Enrolling in any degree program is a monumental decision, and is bound to generate some feelings of doubt and insecurity - regardless of the student’s age and experience. However for students who have taken some time away from their studies, these doubts can be particularly nagging, as they wonder whether they are truly prepared to re-engage in higher education. Whether it has been two years or twenty, non-traditional students often fear that they have lost some of the skills basic to higher education, and worry that they might not be able to keep up with the rigors of course requirements.
While these fears are certainly well-founded, careful planning and honest communication can ensure that students begin their new journey on the road to success.
Melissa Thomas is well-versed in the struggles and anxieties faced by non-traditional students. As the Director of the College of Charleston Center for Student Learning (CSL), she oversees academic support programs that serve approximately 4500 students each year. The CSL offers a variety of services for CofC students - including supplemental instruction, individual tutoring, walk-in labs, and workshops - as well as a large library of online resources. Although students typically seek out the CSL when they have reached an academic impasse, such as negative feedback, a poor grade or an overall lack of understanding, the CSL also provides assistance with planning, study strategies and other pro-active measures. “We are a busy and well-utilized center,” says Thomas.
Thomas has found that adult students tend to differ from traditional students in both their common fears, and their approach to seeking outside help.
“Adult students generally know that they need help sooner than traditionally-aged students,” Thomas explains, “so they are more likely to come before they are in academic trouble.” Adult students are also more likely to be unfamiliar with more recent technology, and may rely on the CSL for guidance with certain applications, such as the use of electronic databases for conducting academic research. While traditionally-aged college students might be focused solely on coursework and campus life, non-traditional students often have outside responsibilities to consider. “Many fear that they don’t know how they will balance life—work, and school, and family,” says Thomas. For these students, the CSL can provide assistance with time management and planning, often first by completing a semester at-a-glance calendar. “It’s the most popular resource on our webpage,” says Thomas.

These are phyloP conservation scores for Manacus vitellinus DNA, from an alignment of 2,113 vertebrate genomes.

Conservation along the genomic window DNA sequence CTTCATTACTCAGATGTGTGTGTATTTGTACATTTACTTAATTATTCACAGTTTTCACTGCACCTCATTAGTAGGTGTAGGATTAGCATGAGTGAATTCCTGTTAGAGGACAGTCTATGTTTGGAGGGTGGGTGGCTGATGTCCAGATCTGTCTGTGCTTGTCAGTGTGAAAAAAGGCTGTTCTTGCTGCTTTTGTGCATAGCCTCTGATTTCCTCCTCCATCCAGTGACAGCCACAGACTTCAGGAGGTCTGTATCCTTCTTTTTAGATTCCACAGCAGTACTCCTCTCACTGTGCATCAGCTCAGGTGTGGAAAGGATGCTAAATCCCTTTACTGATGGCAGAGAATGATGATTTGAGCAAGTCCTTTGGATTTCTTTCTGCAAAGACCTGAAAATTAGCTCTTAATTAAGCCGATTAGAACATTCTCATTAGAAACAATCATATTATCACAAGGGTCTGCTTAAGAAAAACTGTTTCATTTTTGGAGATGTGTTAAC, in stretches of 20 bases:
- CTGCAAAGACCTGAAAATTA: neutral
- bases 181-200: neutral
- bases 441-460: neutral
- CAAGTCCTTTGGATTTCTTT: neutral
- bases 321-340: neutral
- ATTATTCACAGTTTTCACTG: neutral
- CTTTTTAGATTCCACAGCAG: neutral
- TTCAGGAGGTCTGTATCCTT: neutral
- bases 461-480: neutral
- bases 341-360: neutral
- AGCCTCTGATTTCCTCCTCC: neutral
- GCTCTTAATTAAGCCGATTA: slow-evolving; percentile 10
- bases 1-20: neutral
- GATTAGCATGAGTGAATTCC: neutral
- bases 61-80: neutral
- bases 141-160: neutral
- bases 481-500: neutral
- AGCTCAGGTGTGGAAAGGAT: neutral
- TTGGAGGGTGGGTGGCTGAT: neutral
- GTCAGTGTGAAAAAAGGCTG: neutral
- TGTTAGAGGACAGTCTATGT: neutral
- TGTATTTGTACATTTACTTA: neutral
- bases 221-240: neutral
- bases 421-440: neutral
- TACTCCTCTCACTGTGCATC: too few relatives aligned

Among the more common doubts that adult students bring to a degree completion program is whether they still have the study skills and writing ability necessary to complete course requirements. The CSL Study Strategies workshops can be especially helpful to these students. The Study Strategies workshops offer a comprehensive overview of common study strategies, and assist students with tasks such as time management, stress management, goal setting, and motivation. “We meet one-on-one to talk about those skills that they think are lacking,” explains Thomas, “and then make a plan of attack!" Students also acquire techniques to better understand college-level readings, take effective notes, and prepare for finals.
In addition to customized workshops, the CSL offers approximately 15 study skills workshops on YouTube, and provides over 70 different handouts on their website, offering refreshers on common stumbling blocks including reading, note-taking, and studying. The CSL also provides support to students who are struggling with essays, research papers, and other academic writing. The walk-in Writing Lab in Addlestone Library allows students to receive the individualized feedback necessary to hone their writing craft .
Thomas, who has been involved with learning assistance programs since her undergraduate days, is happy to help non-traditional students in the School of Professional Studies (SPS) with any academic issues that they encounter. She stresses that careful planning and time management are key to non-traditional student success, particularly for those students who may be struggling with balancing responsibilities. “Part of what we do is look at a week-at-a-glance calendar and have [the student] just mark off how they spent last week,” Thomas explains. “Then we build a model week that takes into account the 'immoveables' - commitments that can’t be changed - and then schedule time for [the student] to study, live, work, and breathe.” Thomas encourages students who are planning a return to school to begin consider the time management challenges they will face, and bring spouses/partners and other families on board.
“[Make] sure that those in your life value your return to school as much as you do and [have] open communication about how life might change—you might not make dinner every night…you might need that time later at night to study instead of relax with your spouse…you might miss things on the weekend. This is an important discussion.”
Although it is normal to approach a new and existing endeavor with apprehension, SPS students can be assured that they will find the support they need at the CofC. Every student has the potential for success, regardless of how long it has been since they last attended college. In the words of Melissa Thomas, “Plan well, communicate well, and do it!”
The Center for Student Learning has two locations: Addlestone Library, on the main CofC campus, and the North Campus facility, home to the School of Professional Studies. The North Campus location offers space for tutoring and studying, as well as individual Study Strategies appointments. For more information, or to make an appointment, please visit the CSL website.